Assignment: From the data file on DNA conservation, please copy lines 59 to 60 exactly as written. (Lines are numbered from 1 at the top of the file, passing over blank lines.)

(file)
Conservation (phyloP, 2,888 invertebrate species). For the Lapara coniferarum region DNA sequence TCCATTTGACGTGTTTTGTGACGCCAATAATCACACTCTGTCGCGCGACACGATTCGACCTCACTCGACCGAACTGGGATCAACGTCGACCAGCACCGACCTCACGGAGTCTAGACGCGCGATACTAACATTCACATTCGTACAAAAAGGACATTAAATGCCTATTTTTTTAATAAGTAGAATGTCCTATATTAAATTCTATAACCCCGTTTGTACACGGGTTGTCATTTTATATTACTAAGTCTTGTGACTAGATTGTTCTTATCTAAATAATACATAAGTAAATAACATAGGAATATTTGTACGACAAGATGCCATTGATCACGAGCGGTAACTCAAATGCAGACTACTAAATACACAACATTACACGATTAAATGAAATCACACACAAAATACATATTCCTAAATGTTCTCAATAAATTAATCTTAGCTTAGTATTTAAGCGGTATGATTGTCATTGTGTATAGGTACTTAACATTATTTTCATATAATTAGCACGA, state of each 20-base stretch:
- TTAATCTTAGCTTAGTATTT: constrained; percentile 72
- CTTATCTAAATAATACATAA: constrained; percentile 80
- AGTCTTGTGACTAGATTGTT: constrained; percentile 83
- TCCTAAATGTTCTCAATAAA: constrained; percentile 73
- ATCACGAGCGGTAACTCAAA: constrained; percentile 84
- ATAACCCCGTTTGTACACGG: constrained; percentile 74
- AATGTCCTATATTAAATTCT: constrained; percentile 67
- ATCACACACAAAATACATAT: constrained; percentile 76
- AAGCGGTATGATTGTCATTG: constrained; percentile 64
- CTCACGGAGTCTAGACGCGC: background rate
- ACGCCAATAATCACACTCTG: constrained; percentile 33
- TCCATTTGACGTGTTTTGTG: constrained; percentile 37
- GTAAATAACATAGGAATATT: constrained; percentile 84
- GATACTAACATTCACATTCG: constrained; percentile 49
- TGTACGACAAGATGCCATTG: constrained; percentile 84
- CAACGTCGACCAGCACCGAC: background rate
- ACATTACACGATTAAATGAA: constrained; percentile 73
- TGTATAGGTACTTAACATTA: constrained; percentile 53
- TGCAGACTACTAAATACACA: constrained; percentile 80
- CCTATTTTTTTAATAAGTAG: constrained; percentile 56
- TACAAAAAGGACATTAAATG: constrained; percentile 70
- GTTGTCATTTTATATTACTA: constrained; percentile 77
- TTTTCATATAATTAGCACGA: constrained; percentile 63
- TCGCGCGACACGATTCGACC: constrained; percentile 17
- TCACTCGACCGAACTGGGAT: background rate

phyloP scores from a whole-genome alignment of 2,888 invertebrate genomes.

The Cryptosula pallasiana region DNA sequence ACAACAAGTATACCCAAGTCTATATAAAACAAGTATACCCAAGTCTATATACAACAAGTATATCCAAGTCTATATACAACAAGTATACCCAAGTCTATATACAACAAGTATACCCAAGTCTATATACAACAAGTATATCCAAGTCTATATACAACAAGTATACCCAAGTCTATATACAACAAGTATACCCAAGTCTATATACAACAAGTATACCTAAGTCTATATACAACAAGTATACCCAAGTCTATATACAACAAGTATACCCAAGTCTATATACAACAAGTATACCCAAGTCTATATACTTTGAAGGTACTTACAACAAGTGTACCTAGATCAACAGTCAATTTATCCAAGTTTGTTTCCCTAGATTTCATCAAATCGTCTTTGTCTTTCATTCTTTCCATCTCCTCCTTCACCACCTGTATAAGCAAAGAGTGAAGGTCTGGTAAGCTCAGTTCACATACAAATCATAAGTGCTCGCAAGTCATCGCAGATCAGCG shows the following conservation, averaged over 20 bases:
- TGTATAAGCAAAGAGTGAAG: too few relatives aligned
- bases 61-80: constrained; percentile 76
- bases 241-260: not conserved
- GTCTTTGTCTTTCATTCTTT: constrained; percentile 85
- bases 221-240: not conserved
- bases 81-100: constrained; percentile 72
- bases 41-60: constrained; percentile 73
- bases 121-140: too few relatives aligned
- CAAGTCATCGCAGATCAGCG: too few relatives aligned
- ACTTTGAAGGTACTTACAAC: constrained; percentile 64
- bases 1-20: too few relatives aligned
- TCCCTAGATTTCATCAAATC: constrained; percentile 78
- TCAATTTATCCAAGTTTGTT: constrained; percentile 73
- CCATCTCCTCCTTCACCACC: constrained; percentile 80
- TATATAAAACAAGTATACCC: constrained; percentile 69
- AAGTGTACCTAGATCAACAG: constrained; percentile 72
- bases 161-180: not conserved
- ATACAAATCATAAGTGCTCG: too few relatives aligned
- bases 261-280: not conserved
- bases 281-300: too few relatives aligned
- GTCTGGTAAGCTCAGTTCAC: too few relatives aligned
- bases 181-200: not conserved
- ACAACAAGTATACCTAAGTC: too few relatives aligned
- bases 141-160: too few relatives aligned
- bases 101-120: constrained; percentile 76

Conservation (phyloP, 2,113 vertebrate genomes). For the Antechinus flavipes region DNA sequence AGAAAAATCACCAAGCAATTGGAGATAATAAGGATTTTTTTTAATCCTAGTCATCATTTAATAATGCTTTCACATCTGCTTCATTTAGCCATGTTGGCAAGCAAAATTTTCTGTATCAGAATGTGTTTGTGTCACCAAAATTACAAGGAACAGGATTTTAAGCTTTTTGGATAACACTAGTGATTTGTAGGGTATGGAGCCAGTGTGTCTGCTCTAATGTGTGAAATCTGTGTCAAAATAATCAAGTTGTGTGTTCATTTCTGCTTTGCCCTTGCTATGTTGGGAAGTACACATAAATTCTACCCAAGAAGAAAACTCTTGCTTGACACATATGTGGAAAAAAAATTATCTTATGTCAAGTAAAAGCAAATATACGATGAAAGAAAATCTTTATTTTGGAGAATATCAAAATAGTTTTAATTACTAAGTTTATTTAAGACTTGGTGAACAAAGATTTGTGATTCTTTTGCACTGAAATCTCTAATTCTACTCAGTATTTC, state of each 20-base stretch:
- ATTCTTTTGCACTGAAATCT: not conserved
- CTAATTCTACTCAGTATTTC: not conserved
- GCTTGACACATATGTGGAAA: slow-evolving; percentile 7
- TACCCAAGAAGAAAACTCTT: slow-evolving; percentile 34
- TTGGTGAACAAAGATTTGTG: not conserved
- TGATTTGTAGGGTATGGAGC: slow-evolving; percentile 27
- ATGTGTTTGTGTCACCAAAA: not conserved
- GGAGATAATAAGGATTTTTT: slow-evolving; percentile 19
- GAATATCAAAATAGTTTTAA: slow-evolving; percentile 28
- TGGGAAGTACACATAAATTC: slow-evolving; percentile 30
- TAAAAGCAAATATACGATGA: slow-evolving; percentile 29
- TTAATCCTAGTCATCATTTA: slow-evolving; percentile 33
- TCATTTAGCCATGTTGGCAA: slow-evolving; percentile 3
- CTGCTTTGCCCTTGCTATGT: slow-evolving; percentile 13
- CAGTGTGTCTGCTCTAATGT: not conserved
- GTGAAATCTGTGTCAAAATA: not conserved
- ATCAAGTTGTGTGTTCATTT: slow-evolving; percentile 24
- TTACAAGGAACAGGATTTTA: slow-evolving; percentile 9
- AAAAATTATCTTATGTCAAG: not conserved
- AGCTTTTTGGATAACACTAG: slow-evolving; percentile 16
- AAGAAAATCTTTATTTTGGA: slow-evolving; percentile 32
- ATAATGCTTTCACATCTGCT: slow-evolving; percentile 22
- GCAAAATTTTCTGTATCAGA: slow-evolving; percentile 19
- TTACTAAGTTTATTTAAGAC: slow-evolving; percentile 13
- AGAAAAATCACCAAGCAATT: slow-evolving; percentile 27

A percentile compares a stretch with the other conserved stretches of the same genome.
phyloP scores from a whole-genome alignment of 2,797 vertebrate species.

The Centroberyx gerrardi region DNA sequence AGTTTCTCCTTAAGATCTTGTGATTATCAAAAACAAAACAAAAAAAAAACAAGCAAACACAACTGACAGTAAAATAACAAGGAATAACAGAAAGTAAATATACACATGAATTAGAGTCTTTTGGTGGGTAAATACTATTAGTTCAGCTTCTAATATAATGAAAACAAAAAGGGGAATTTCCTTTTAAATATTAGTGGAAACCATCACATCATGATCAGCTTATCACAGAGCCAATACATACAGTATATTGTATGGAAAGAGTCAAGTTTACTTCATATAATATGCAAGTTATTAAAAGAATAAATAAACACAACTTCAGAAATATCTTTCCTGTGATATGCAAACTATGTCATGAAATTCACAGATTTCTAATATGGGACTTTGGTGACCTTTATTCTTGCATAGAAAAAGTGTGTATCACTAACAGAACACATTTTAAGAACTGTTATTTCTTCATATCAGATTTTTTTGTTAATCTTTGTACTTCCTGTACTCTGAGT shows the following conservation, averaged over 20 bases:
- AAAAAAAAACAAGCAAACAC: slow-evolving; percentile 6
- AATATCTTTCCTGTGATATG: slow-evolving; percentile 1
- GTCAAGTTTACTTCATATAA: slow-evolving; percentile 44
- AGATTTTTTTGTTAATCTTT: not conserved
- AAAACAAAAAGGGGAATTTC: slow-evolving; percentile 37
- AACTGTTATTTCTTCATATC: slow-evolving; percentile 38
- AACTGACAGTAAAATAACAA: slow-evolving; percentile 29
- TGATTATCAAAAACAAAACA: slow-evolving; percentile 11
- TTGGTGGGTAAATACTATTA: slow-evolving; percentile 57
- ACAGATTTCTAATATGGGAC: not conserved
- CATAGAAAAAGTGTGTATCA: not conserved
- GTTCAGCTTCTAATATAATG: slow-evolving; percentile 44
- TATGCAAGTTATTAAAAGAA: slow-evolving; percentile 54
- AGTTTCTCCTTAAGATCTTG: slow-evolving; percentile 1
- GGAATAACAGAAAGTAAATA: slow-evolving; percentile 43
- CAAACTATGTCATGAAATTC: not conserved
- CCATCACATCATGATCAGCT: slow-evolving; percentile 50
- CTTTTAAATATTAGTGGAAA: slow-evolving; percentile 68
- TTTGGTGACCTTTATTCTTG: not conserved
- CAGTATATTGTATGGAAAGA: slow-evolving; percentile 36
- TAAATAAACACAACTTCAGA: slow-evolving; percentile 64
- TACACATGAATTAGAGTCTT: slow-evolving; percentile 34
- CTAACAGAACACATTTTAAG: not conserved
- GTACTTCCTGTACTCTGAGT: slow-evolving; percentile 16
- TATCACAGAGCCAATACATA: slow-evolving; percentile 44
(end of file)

- TTGGTGAACAAAGATTTGTG: not conserved
- TGATTTGTAGGGTATGGAGC: slow-evolving; percentile 27